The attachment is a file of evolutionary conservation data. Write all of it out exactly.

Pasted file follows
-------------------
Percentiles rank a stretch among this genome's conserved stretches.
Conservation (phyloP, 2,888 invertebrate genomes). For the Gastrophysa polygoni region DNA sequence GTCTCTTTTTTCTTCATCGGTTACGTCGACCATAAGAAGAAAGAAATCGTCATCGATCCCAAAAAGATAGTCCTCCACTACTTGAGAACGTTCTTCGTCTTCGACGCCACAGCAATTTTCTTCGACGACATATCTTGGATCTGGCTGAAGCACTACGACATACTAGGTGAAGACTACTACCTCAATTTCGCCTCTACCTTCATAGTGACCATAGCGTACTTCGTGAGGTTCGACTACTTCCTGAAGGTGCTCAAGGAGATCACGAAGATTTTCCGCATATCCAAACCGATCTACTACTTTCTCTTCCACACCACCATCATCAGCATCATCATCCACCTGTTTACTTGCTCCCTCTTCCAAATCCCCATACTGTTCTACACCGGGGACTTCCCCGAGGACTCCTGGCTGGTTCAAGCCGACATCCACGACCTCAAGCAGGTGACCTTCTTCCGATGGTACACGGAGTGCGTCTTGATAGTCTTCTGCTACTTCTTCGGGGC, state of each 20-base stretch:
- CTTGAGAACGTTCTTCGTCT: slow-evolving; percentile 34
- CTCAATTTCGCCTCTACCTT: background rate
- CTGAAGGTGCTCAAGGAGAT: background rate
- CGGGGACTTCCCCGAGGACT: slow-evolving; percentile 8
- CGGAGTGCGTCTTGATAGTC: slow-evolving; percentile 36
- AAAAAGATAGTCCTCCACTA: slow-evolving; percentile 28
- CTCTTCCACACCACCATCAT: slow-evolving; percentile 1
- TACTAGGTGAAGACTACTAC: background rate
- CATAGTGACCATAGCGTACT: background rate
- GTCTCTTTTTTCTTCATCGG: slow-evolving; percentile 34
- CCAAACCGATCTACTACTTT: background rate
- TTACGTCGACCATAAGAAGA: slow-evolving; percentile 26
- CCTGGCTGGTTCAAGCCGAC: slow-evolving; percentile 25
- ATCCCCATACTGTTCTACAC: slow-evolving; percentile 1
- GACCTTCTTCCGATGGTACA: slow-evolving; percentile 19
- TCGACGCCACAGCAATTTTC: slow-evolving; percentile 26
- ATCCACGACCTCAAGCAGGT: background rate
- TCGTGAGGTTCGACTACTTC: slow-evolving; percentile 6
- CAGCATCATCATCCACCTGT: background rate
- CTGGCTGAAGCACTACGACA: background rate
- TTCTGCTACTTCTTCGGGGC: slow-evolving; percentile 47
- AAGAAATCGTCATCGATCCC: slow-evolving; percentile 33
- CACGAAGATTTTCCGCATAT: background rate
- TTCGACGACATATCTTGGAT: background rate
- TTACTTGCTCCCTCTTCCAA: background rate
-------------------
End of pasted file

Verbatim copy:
Percentiles rank a stretch among this genome's conserved stretches.
Conservation (phyloP, 2,888 invertebrate genomes). For the Gastrophysa polygoni region DNA sequence GTCTCTTTTTTCTTCATCGGTTACGTCGACCATAAGAAGAAAGAAATCGTCATCGATCCCAAAAAGATAGTCCTCCACTACTTGAGAACGTTCTTCGTCTTCGACGCCACAGCAATTTTCTTCGACGACATATCTTGGATCTGGCTGAAGCACTACGACATACTAGGTGAAGACTACTACCTCAATTTCGCCTCTACCTTCATAGTGACCATAGCGTACTTCGTGAGGTTCGACTACTTCCTGAAGGTGCTCAAGGAGATCACGAAGATTTTCCGCATATCCAAACCGATCTACTACTTTCTCTTCCACACCACCATCATCAGCATCATCATCCACCTGTTTACTTGCTCCCTCTTCCAAATCCCCATACTGTTCTACACCGGGGACTTCCCCGAGGACTCCTGGCTGGTTCAAGCCGACATCCACGACCTCAAGCAGGTGACCTTCTTCCGATGGTACACGGAGTGCGTCTTGATAGTCTTCTGCTACTTCTTCGGGGC, state of each 20-base stretch:
- CTTGAGAACGTTCTTCGTCT: slow-evolving; percentile 34
- CTCAATTTCGCCTCTACCTT: background rate
- CTGAAGGTGCTCAAGGAGAT: background rate
- CGGGGACTTCCCCGAGGACT: slow-evolving; percentile 8
- CGGAGTGCGTCTTGATAGTC: slow-evolving; percentile 36
- AAAAAGATAGTCCTCCACTA: slow-evolving; percentile 28
- CTCTTCCACACCACCATCAT: slow-evolving; percentile 1
- TACTAGGTGAAGACTACTAC: background rate
- CATAGTGACCATAGCGTACT: background rate
- GTCTCTTTTTTCTTCATCGG: slow-evolving; percentile 34
- CCAAACCGATCTACTACTTT: background rate
- TTACGTCGACCATAAGAAGA: slow-evolving; percentile 26
- CCTGGCTGGTTCAAGCCGAC: slow-evolving; percentile 25
- ATCCCCATACTGTTCTACAC: slow-evolving; percentile 1
- GACCTTCTTCCGATGGTACA: slow-evolving; percentile 19
- TCGACGCCACAGCAATTTTC: slow-evolving; percentile 26
- ATCCACGACCTCAAGCAGGT: background rate
- TCGTGAGGTTCGACTACTTC: slow-evolving; percentile 6
- CAGCATCATCATCCACCTGT: background rate
- CTGGCTGAAGCACTACGACA: background rate
- TTCTGCTACTTCTTCGGGGC: slow-evolving; percentile 47
- AAGAAATCGTCATCGATCCC: slow-evolving; percentile 33
- CACGAAGATTTTCCGCATAT: background rate
- TTCGACGACATATCTTGGAT: background rate
- TTACTTGCTCCCTCTTCCAA: background rate